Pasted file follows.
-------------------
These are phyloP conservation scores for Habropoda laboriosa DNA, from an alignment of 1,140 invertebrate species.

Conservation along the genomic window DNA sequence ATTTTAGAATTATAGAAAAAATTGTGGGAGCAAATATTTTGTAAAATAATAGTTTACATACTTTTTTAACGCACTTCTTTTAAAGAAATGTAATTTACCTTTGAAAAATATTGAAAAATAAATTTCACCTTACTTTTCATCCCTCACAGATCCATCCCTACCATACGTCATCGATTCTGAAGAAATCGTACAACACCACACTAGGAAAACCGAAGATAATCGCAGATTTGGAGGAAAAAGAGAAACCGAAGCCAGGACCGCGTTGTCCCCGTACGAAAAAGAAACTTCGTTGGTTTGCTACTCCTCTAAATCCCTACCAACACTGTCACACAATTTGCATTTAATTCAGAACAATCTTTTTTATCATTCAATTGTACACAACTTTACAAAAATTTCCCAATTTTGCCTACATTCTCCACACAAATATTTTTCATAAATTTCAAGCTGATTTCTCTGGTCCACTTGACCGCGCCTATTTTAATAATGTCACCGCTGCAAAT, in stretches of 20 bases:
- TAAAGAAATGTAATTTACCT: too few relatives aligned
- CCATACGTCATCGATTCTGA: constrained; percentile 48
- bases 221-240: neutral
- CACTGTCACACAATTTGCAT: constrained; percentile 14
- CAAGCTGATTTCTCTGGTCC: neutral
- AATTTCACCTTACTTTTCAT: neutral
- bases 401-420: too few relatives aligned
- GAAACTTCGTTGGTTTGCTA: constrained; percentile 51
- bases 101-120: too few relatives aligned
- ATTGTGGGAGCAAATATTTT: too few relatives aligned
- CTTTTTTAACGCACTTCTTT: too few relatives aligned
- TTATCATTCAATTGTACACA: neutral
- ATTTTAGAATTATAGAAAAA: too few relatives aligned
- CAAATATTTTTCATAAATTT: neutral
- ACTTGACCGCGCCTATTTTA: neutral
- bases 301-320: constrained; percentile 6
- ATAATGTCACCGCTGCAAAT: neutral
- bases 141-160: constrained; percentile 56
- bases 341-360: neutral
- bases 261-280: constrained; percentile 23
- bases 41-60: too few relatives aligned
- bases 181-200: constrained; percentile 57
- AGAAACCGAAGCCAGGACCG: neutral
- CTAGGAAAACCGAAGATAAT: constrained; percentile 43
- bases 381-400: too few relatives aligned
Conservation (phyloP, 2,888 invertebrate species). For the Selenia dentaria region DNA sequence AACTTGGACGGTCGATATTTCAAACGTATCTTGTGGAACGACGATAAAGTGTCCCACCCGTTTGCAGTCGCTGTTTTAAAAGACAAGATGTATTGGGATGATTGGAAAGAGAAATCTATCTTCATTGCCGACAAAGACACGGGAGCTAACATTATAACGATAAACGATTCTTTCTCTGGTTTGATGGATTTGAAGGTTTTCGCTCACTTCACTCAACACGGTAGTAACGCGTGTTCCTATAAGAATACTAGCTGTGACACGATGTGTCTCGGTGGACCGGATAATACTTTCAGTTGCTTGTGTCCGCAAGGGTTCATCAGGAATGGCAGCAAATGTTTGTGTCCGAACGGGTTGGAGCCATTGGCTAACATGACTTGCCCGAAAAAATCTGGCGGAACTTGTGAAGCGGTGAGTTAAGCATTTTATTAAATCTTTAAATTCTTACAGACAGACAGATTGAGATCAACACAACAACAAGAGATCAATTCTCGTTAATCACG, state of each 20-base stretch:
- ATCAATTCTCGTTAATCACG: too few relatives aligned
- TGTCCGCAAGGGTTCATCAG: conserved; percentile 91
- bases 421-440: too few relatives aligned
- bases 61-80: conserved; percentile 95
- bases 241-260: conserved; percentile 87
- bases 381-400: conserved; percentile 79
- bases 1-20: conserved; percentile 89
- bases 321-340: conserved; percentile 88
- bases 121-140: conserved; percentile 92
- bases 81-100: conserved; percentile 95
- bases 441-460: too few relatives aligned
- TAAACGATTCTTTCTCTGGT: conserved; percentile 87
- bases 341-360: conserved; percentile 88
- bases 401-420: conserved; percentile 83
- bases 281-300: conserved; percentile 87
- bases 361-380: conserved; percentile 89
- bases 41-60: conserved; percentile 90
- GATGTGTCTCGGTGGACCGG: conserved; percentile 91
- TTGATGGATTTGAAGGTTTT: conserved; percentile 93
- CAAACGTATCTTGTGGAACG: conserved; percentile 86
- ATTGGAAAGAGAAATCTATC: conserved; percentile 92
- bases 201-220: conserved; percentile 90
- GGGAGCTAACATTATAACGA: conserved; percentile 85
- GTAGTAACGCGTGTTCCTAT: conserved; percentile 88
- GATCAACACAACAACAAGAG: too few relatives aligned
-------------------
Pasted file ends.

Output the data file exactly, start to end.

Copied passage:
These are phyloP conservation scores for Habropoda laboriosa DNA, from an alignment of 1,140 invertebrate species.

Conservation along the genomic window DNA sequence ATTTTAGAATTATAGAAAAAATTGTGGGAGCAAATATTTTGTAAAATAATAGTTTACATACTTTTTTAACGCACTTCTTTTAAAGAAATGTAATTTACCTTTGAAAAATATTGAAAAATAAATTTCACCTTACTTTTCATCCCTCACAGATCCATCCCTACCATACGTCATCGATTCTGAAGAAATCGTACAACACCACACTAGGAAAACCGAAGATAATCGCAGATTTGGAGGAAAAAGAGAAACCGAAGCCAGGACCGCGTTGTCCCCGTACGAAAAAGAAACTTCGTTGGTTTGCTACTCCTCTAAATCCCTACCAACACTGTCACACAATTTGCATTTAATTCAGAACAATCTTTTTTATCATTCAATTGTACACAACTTTACAAAAATTTCCCAATTTTGCCTACATTCTCCACACAAATATTTTTCATAAATTTCAAGCTGATTTCTCTGGTCCACTTGACCGCGCCTATTTTAATAATGTCACCGCTGCAAAT, in stretches of 20 bases:
- TAAAGAAATGTAATTTACCT: too few relatives aligned
- CCATACGTCATCGATTCTGA: constrained; percentile 48
- bases 221-240: neutral
- CACTGTCACACAATTTGCAT: constrained; percentile 14
- CAAGCTGATTTCTCTGGTCC: neutral
- AATTTCACCTTACTTTTCAT: neutral
- bases 401-420: too few relatives aligned
- GAAACTTCGTTGGTTTGCTA: constrained; percentile 51
- bases 101-120: too few relatives aligned
- ATTGTGGGAGCAAATATTTT: too few relatives aligned
- CTTTTTTAACGCACTTCTTT: too few relatives aligned
- TTATCATTCAATTGTACACA: neutral
- ATTTTAGAATTATAGAAAAA: too few relatives aligned
- CAAATATTTTTCATAAATTT: neutral
- ACTTGACCGCGCCTATTTTA: neutral
- bases 301-320: constrained; percentile 6
- ATAATGTCACCGCTGCAAAT: neutral
- bases 141-160: constrained; percentile 56
- bases 341-360: neutral
- bases 261-280: constrained; percentile 23
- bases 41-60: too few relatives aligned
- bases 181-200: constrained; percentile 57
- AGAAACCGAAGCCAGGACCG: neutral
- CTAGGAAAACCGAAGATAAT: constrained; percentile 43
- bases 381-400: too few relatives aligned
Conservation (phyloP, 2,888 invertebrate species). For the Selenia dentaria region DNA sequence AACTTGGACGGTCGATATTTCAAACGTATCTTGTGGAACGACGATAAAGTGTCCCACCCGTTTGCAGTCGCTGTTTTAAAAGACAAGATGTATTGGGATGATTGGAAAGAGAAATCTATCTTCATTGCCGACAAAGACACGGGAGCTAACATTATAACGATAAACGATTCTTTCTCTGGTTTGATGGATTTGAAGGTTTTCGCTCACTTCACTCAACACGGTAGTAACGCGTGTTCCTATAAGAATACTAGCTGTGACACGATGTGTCTCGGTGGACCGGATAATACTTTCAGTTGCTTGTGTCCGCAAGGGTTCATCAGGAATGGCAGCAAATGTTTGTGTCCGAACGGGTTGGAGCCATTGGCTAACATGACTTGCCCGAAAAAATCTGGCGGAACTTGTGAAGCGGTGAGTTAAGCATTTTATTAAATCTTTAAATTCTTACAGACAGACAGATTGAGATCAACACAACAACAAGAGATCAATTCTCGTTAATCACG, state of each 20-base stretch:
- ATCAATTCTCGTTAATCACG: too few relatives aligned
- TGTCCGCAAGGGTTCATCAG: conserved; percentile 91
- bases 421-440: too few relatives aligned
- bases 61-80: conserved; percentile 95
- bases 241-260: conserved; percentile 87
- bases 381-400: conserved; percentile 79
- bases 1-20: conserved; percentile 89
- bases 321-340: conserved; percentile 88
- bases 121-140: conserved; percentile 92
- bases 81-100: conserved; percentile 95
- bases 441-460: too few relatives aligned
- TAAACGATTCTTTCTCTGGT: conserved; percentile 87
- bases 341-360: conserved; percentile 88
- bases 401-420: conserved; percentile 83
- bases 281-300: conserved; percentile 87
- bases 361-380: conserved; percentile 89
- bases 41-60: conserved; percentile 90
- GATGTGTCTCGGTGGACCGG: conserved; percentile 91
- TTGATGGATTTGAAGGTTTT: conserved; percentile 93
- CAAACGTATCTTGTGGAACG: conserved; percentile 86
- ATTGGAAAGAGAAATCTATC: conserved; percentile 92
- bases 201-220: conserved; percentile 90
- GGGAGCTAACATTATAACGA: conserved; percentile 85
- GTAGTAACGCGTGTTCCTAT: conserved; percentile 88
- GATCAACACAACAACAAGAG: too few relatives aligned